The other two neighborhoods I mentioned as “superior homes” to watch were Davidson’s Starboard tract in La Costa Oaks, and the old beach community, Terramar. How are they doing?
The number of sales have been low, and data scattered in both areas.
Here are the same-house sales in Starboard, listed in chronological order of their resale date, with the only three 2008 sales in bold:
Sales Price, New
Resale Price, Date
$1.007, 11/07 REO
$900K, 6/08 REO
The second REO sale had listed for $849,000, and the agent already had the buyer standing by at $900,000 – it went pending the first day, and could have sold for more.
There is an active short-sale listing of a 3,743sf plan, listed on the range $949,000 to $1,049,000, and a PENDING 4,398sf plan, listed for $1,549,000 to $1,649,000.
I think this is going to be typical in the prime areas from now on – lower short-sale or REO listings closing under the trend, interspersed with primo listings going for top dollar. The future sales depend on how many homeowners can’t hang on – about half of them had equity in the 0-20% range.
Terramar has been beating the odds.
In May of this year, there were three different 1,500sf houses sell in the $800,000s on El Arbol and Los Robles, similar to sales in 2005.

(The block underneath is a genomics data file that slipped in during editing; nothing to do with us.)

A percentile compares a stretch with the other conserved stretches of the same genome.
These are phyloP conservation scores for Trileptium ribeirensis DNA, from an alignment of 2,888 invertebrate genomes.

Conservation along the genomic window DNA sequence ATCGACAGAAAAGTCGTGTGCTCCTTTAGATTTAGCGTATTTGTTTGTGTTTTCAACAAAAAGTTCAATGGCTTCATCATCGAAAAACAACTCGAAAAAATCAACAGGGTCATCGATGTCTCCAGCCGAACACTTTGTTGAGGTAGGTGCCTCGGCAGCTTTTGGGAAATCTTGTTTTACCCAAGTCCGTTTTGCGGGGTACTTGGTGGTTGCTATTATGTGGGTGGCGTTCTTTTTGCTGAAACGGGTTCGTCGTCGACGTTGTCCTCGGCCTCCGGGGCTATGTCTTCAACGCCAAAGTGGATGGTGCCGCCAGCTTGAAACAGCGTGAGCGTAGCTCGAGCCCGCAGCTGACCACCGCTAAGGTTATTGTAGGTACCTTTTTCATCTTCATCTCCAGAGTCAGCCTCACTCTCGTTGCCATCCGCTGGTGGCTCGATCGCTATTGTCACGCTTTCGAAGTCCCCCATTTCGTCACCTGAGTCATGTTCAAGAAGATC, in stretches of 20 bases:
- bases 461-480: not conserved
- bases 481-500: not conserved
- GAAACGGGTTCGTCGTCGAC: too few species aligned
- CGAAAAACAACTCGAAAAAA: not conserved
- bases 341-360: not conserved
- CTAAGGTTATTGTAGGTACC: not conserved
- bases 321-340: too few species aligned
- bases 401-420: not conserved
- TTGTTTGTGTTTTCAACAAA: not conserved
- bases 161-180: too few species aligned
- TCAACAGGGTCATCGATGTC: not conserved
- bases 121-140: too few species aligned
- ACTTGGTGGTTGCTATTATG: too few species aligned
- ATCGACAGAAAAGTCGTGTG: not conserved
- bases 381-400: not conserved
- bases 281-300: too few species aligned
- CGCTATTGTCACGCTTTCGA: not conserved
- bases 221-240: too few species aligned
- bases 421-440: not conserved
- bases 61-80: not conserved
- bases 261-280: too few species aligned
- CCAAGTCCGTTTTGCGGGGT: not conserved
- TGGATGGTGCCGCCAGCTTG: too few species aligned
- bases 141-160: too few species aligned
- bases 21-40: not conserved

There have been two shockers lately too.
The nutty 1,399sf house with a studio over the garage on the non-oceanfront side of Shore Drive closed for $1,600,000 cash to an Arizona buyer. It had sold in 2002 for $750,000.
And the 2,760sf house at 5390 Los Robles closed at $1,225,000 to a buyer from Simi Valley on 9/4/08. I had it listed for $349,000 in 1995 and couldn’t sell it – everyone thought I was crazy. The owner finally did get lucky and sold it for $762,500 in August, 2003.
The fewer sales in both areas help illustrate the difficulty for buyers looking for prime properties – do you keep waiting for lower prices, or take your shot when you have it, because of the few choices available?
I said that ‘superior homes’ might only lose 5-10% of their value, but inferior homes were likely to get clobbered, losing 40% to 50%, resulting in a combined blended loss of 33% in median home price.
Here was the justification:
Three general reasons the high-quality properties will do better:
1. They’re older houses, owned by older people, with less debt.
2. They have it so good, there’s no better place to go.
3. Buyers are holding out for the good stuff.
Because of these three reasons, the supply-and-demand curve is much more healthy in the high-quality-home market.
I was vilified by most of the commenters, one in particular, the infamous powayseller. It might have been the impetus for her to finally start her own blog?
Rob Dawg calmly offered, “I’ll buy you that $4 cup of coffee if you can find anything that isn’t off at least 10% from the peak this time next year.”
So I took the challenge, and mentioned three neighborhoods (Terramar, Olde Carlsbad, and La Costa Oaks – Davidson tract) that I thought could beat the odds. When we reviewed them a year later and put it to a vote, I came out slightly ahead.